On a August day in 1911 at Simms Station outside Dayton, Ohio, a 15-year-old girl climbed up beside her uncle on the lower wing of a biplane and took a ride with him.
Last night Ivenette Wright Miller, now 82 but still of Dayton, watched the preview of the story of her two uncles, Orville and Wilbur Wright, in a two-hour television dramatization, "The Winds of Kitty Hawk." It will be seen Sunday - the 75th anniversary to the day of the historic moment that the Wright brothers flew their box-kite-like plane for 12 secons over 120 feet of North Carolina sand.
"I was out at Simms Station, where my uncles had their flying field," Miller recalled. "I was the third youngster to get a plane ride that day and climbed up on the wing beside Uncle Orville. After about 10 minutes in the air, we saw the trollery coming and he asked if I wanted to catch it.
"Since I was the last one to go up, he turned off the propellers and we glided down to catch the trolley."
Miller, a spry woman with a spry memory, never learned to fly herself. But she does have that ride with her uncle in an open biplane to remember.
And there were others with memories of the early days of flight last night when International Telephone and Telegraph, sponsor of the two-hour dramatization to be seen on NBC at 8 p.m. Sunday, was host to a preview sandwiched between cocktails and a buffet supper at the Sheraton-Park Hotel.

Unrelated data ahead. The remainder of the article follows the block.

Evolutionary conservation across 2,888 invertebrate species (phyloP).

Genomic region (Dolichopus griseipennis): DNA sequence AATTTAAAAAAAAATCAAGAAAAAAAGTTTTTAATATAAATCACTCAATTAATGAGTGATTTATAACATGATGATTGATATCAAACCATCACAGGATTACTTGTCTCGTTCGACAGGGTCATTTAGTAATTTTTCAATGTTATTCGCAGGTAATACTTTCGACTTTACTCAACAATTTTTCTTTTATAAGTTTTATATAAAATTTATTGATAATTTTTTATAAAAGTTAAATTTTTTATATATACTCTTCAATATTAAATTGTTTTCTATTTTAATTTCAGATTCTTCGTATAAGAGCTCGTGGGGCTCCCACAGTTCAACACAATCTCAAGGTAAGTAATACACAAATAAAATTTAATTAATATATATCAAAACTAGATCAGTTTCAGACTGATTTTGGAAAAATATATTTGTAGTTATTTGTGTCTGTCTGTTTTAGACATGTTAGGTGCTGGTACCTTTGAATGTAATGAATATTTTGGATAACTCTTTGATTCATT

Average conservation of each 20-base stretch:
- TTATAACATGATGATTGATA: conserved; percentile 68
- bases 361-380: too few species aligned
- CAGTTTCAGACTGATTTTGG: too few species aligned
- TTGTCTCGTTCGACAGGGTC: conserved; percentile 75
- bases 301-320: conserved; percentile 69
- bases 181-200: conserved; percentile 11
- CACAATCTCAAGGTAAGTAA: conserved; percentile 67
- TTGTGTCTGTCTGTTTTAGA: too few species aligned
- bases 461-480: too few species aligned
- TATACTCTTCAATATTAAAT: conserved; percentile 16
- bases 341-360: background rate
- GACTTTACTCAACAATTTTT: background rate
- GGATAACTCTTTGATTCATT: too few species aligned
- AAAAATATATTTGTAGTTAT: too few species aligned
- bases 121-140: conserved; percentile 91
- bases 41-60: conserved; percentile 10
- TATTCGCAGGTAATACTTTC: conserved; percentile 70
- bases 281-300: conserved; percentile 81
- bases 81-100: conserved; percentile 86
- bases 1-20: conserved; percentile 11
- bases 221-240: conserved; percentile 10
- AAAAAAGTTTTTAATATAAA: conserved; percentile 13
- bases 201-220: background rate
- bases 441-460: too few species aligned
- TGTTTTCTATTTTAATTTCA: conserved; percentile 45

Among the guests were the "Early Birds," colorful, barnstroming pioneer pilots who received their flying licenses before 1916, and founder members of the "Daedalions," who were World War I pilots.
David Huffman, the young actor who starred in the movie "F.I.S.T.," is the Orville Wright of television-and much to the satisfaction of Miller, who thinks he makes a fine uncle.
Huffman, looking years younger without his Orville mustache, thinks the handsomely produced television show catches the excitement of the time.
"It's a celebration of flight with the human story of two brothers and a family," he said last night.
For the role, he read books on the Wrights and early flight and recalled the days that he made model planes.
"Even then, I never covered the balsa-wood wings with cloth. I loved the beauty of the structure. Just look at the Wright Brothers planes in the film and their beauty," the actor said.
Michael Moriarty, who plays Wilbur Wright, the older, withdrawn, flight-obsessed brother in "The Wings of Kitty Hawk," came over from Baltimore, where he is in play rehearsals, for the preview.
Moriarty, who was the Nazi in "Holocaust" and the Gentleman Caller in "The Glass Menagerie" with Katharine Hepburn, thinks he may have been a little too respectful of the pioneer airman that he portrays.
"I wanted to be nice to him, and perhaps I didn't make him human enough," he said.
Apparently the preview audience didn't feel that way. Each time the Wright brothers got their glider to fly a little higher and farther or made a turn, there were the claps of fans rooting for their heroes.
The Wright flyer seen during the television show is a full-scale (40-foot wingspan) replica of the plane built by Orville and Wilbur Wright.
Nancy and Tom Valentine, two 24-year-olds, built it, or most of it, in their spare bedroom without knowing that it would be wanted for the television special.
"The question to ask them," said one woman at the party last night, "is what they intended to do with it. It's a little big for a cocktail table."